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We’re on to the hard stuff now: sub-saharan baboons and grooming as a tool for promoting longevity, rogue males, currencies in friendship, feral children, niche succession, the mythical hinterland of the Peak District in weird fiction, and 1980s Variety Club Sunshine Coaches.

One of the main findings of “Social Bonds. social status and survival in wild baboons”, a fascinating (and recent) paper by Fernando A. Campos et al, is that male baboons who are “strongly bonded” to older females (ie groomed by them) live longer. But dominant males without these tactile platonic relationships with females have shorter lifespans. Why? And do we need to revisit some assumptions about dominance itself? If grooming by females is so crucial, then is the troop really “led” by the alpha male?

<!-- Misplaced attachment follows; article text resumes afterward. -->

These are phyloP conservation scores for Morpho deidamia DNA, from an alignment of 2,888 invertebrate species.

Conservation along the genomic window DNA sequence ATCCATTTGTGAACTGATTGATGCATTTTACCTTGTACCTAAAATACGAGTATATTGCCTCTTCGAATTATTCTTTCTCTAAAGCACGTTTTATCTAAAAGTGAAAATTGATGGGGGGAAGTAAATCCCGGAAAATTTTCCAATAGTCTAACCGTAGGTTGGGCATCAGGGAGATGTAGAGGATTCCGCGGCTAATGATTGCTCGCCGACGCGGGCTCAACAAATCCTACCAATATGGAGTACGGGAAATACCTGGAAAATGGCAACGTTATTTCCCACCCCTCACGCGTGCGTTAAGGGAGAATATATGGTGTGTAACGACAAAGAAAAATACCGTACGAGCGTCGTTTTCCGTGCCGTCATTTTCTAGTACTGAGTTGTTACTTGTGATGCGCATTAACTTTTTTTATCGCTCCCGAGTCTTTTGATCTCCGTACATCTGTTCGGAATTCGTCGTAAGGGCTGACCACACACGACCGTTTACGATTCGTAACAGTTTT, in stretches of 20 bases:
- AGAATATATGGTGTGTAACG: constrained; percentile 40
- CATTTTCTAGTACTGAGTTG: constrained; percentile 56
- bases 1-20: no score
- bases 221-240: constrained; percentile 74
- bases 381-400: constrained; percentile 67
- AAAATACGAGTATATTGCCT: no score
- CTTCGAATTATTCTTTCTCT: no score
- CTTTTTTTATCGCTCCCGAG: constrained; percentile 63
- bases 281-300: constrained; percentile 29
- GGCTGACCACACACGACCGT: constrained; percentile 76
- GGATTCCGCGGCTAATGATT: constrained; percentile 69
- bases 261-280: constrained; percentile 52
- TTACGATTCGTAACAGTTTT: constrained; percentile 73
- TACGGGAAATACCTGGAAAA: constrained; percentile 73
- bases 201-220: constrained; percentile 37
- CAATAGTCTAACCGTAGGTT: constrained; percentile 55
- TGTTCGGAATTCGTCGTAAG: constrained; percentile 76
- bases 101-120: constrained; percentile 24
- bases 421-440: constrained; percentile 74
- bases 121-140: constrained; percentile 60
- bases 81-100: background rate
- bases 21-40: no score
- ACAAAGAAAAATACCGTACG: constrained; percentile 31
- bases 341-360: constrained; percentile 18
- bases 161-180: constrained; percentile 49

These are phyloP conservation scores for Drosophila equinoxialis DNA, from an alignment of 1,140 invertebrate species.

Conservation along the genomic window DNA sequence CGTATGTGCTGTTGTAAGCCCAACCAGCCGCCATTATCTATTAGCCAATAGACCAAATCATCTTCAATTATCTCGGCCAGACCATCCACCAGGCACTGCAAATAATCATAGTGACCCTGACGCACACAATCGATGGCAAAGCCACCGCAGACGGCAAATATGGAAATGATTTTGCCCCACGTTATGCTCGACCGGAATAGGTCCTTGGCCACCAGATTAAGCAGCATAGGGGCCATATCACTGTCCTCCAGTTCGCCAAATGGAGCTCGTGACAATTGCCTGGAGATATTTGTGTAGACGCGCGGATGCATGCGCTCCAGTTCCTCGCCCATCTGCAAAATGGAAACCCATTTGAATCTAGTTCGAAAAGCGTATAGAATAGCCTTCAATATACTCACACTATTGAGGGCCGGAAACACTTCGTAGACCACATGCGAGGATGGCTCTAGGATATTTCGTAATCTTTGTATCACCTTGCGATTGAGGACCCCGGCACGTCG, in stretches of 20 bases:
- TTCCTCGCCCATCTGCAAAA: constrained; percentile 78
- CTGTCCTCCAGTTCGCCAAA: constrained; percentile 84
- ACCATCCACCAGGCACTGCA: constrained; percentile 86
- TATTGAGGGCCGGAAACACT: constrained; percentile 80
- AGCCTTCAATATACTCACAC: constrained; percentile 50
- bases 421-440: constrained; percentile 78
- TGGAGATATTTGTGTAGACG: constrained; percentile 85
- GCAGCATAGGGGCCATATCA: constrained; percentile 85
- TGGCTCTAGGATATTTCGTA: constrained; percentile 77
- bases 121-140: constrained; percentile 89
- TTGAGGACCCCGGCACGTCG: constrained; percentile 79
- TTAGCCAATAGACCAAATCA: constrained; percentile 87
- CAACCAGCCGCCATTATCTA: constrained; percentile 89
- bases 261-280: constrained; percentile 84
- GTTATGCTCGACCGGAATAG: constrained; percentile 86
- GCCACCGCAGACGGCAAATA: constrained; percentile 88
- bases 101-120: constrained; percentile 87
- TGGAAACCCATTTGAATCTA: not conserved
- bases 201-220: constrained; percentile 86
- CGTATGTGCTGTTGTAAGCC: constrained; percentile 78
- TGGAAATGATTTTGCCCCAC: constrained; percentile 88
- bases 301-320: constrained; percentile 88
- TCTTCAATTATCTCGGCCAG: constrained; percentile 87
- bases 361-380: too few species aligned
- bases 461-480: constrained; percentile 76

In Climbers (1989), a novel by 2020 Goldsmiths Prize-winner M. John Harrison, scaling peaks is another kind of bonding, or grooming, for humans. The end of manufacturing in the 1980s turned UK’s industrial heartlands into places of acute socio-economic deprivation, with a high incidence of (often male) suicide and substance dependency. What Harrison’s book makes clear is that the road back to social cohesion is participatory, though the most interesting participants may not look much like alpha citizens. His central chapter, “Escapees”, is an allegorical fantasy about lost and directionless children who take over a landscape and a niche vacated by more responsible adults.

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